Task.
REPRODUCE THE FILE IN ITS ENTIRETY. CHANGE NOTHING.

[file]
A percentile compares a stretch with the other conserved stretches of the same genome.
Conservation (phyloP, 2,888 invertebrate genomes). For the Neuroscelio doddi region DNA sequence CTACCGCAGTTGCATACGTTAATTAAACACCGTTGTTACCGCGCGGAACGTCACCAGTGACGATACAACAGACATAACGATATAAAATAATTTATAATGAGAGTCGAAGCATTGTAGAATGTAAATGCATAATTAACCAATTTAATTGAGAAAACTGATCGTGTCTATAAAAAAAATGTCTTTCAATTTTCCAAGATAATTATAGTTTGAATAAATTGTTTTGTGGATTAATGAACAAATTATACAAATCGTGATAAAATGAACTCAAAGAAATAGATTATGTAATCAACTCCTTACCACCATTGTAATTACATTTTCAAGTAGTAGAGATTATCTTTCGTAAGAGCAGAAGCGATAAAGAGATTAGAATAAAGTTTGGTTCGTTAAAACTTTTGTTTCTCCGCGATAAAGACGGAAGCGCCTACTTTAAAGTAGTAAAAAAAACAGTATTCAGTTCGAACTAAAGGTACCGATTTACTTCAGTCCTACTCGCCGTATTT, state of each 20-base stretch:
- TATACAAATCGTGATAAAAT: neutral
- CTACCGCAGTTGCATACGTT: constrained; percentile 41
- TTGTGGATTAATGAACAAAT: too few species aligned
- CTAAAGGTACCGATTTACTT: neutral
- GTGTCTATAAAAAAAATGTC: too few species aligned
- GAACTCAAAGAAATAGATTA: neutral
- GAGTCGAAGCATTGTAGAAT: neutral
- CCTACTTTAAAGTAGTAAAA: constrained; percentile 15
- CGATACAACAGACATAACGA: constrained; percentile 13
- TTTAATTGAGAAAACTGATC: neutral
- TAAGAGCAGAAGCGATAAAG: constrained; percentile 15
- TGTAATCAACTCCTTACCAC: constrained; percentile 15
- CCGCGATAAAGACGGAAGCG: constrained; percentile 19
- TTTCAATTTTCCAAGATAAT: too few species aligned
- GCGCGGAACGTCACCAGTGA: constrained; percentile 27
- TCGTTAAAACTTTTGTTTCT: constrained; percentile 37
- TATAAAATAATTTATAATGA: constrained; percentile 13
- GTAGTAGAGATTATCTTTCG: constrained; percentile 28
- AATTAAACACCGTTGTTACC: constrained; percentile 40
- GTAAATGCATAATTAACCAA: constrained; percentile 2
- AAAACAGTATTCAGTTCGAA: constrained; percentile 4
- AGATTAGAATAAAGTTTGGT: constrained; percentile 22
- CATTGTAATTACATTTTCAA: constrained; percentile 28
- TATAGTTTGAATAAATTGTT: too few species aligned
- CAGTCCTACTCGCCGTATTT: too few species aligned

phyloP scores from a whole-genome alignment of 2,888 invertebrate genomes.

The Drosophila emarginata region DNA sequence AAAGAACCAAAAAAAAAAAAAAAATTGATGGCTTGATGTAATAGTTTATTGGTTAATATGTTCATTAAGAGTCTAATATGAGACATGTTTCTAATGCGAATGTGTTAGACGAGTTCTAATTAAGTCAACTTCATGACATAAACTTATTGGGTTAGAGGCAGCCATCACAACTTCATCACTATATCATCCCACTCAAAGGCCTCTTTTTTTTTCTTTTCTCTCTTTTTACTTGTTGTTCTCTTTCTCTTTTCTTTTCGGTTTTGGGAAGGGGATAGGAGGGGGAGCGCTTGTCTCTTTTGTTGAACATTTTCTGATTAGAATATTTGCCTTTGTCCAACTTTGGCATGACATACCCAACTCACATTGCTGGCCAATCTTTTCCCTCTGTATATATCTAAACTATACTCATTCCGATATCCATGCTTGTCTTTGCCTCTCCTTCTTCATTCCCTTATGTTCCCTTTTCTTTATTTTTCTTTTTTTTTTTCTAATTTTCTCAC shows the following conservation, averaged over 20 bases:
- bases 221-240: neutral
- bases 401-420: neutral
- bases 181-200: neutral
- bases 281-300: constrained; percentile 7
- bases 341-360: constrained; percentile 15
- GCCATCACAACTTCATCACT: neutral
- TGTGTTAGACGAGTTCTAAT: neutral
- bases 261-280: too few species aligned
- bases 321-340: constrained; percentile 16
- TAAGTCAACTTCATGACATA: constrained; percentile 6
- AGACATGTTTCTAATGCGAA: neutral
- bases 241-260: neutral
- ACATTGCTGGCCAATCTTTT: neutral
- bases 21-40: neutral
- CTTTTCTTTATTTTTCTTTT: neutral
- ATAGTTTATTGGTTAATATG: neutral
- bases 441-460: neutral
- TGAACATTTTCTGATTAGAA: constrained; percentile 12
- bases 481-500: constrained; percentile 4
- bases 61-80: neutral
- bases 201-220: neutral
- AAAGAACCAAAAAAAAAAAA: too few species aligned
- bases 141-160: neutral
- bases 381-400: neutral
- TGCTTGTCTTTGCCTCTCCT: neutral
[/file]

A percentile compares a stretch with the other conserved stretches of the same genome.
Conservation (phyloP, 2,888 invertebrate genomes). For the Neuroscelio doddi region DNA sequence CTACCGCAGTTGCATACGTTAATTAAACACCGTTGTTACCGCGCGGAACGTCACCAGTGACGATACAACAGACATAACGATATAAAATAATTTATAATGAGAGTCGAAGCATTGTAGAATGTAAATGCATAATTAACCAATTTAATTGAGAAAACTGATCGTGTCTATAAAAAAAATGTCTTTCAATTTTCCAAGATAATTATAGTTTGAATAAATTGTTTTGTGGATTAATGAACAAATTATACAAATCGTGATAAAATGAACTCAAAGAAATAGATTATGTAATCAACTCCTTACCACCATTGTAATTACATTTTCAAGTAGTAGAGATTATCTTTCGTAAGAGCAGAAGCGATAAAGAGATTAGAATAAAGTTTGGTTCGTTAAAACTTTTGTTTCTCCGCGATAAAGACGGAAGCGCCTACTTTAAAGTAGTAAAAAAAACAGTATTCAGTTCGAACTAAAGGTACCGATTTACTTCAGTCCTACTCGCCGTATTT, state of each 20-base stretch:
- TATACAAATCGTGATAAAAT: neutral
- CTACCGCAGTTGCATACGTT: constrained; percentile 41
- TTGTGGATTAATGAACAAAT: too few species aligned
- CTAAAGGTACCGATTTACTT: neutral
- GTGTCTATAAAAAAAATGTC: too few species aligned
- GAACTCAAAGAAATAGATTA: neutral
- GAGTCGAAGCATTGTAGAAT: neutral
- CCTACTTTAAAGTAGTAAAA: constrained; percentile 15
- CGATACAACAGACATAACGA: constrained; percentile 13
- TTTAATTGAGAAAACTGATC: neutral
- TAAGAGCAGAAGCGATAAAG: constrained; percentile 15
- TGTAATCAACTCCTTACCAC: constrained; percentile 15
- CCGCGATAAAGACGGAAGCG: constrained; percentile 19
- TTTCAATTTTCCAAGATAAT: too few species aligned
- GCGCGGAACGTCACCAGTGA: constrained; percentile 27
- TCGTTAAAACTTTTGTTTCT: constrained; percentile 37
- TATAAAATAATTTATAATGA: constrained; percentile 13
- GTAGTAGAGATTATCTTTCG: constrained; percentile 28
- AATTAAACACCGTTGTTACC: constrained; percentile 40
- GTAAATGCATAATTAACCAA: constrained; percentile 2
- AAAACAGTATTCAGTTCGAA: constrained; percentile 4
- AGATTAGAATAAAGTTTGGT: constrained; percentile 22
- CATTGTAATTACATTTTCAA: constrained; percentile 28
- TATAGTTTGAATAAATTGTT: too few species aligned
- CAGTCCTACTCGCCGTATTT: too few species aligned

phyloP scores from a whole-genome alignment of 2,888 invertebrate genomes.

The Drosophila emarginata region DNA sequence AAAGAACCAAAAAAAAAAAAAAAATTGATGGCTTGATGTAATAGTTTATTGGTTAATATGTTCATTAAGAGTCTAATATGAGACATGTTTCTAATGCGAATGTGTTAGACGAGTTCTAATTAAGTCAACTTCATGACATAAACTTATTGGGTTAGAGGCAGCCATCACAACTTCATCACTATATCATCCCACTCAAAGGCCTCTTTTTTTTTCTTTTCTCTCTTTTTACTTGTTGTTCTCTTTCTCTTTTCTTTTCGGTTTTGGGAAGGGGATAGGAGGGGGAGCGCTTGTCTCTTTTGTTGAACATTTTCTGATTAGAATATTTGCCTTTGTCCAACTTTGGCATGACATACCCAACTCACATTGCTGGCCAATCTTTTCCCTCTGTATATATCTAAACTATACTCATTCCGATATCCATGCTTGTCTTTGCCTCTCCTTCTTCATTCCCTTATGTTCCCTTTTCTTTATTTTTCTTTTTTTTTTTCTAATTTTCTCAC shows the following conservation, averaged over 20 bases:
- bases 221-240: neutral
- bases 401-420: neutral
- bases 181-200: neutral
- bases 281-300: constrained; percentile 7
- bases 341-360: constrained; percentile 15
- GCCATCACAACTTCATCACT: neutral
- TGTGTTAGACGAGTTCTAAT: neutral
- bases 261-280: too few species aligned
- bases 321-340: constrained; percentile 16
- TAAGTCAACTTCATGACATA: constrained; percentile 6
- AGACATGTTTCTAATGCGAA: neutral
- bases 241-260: neutral
- ACATTGCTGGCCAATCTTTT: neutral
- bases 21-40: neutral
- CTTTTCTTTATTTTTCTTTT: neutral
- ATAGTTTATTGGTTAATATG: neutral
- bases 441-460: neutral
- TGAACATTTTCTGATTAGAA: constrained; percentile 12
- bases 481-500: constrained; percentile 4
- bases 61-80: neutral
- bases 201-220: neutral
- AAAGAACCAAAAAAAAAAAA: too few species aligned
- bases 141-160: neutral
- bases 381-400: neutral
- TGCTTGTCTTTGCCTCTCCT: neutral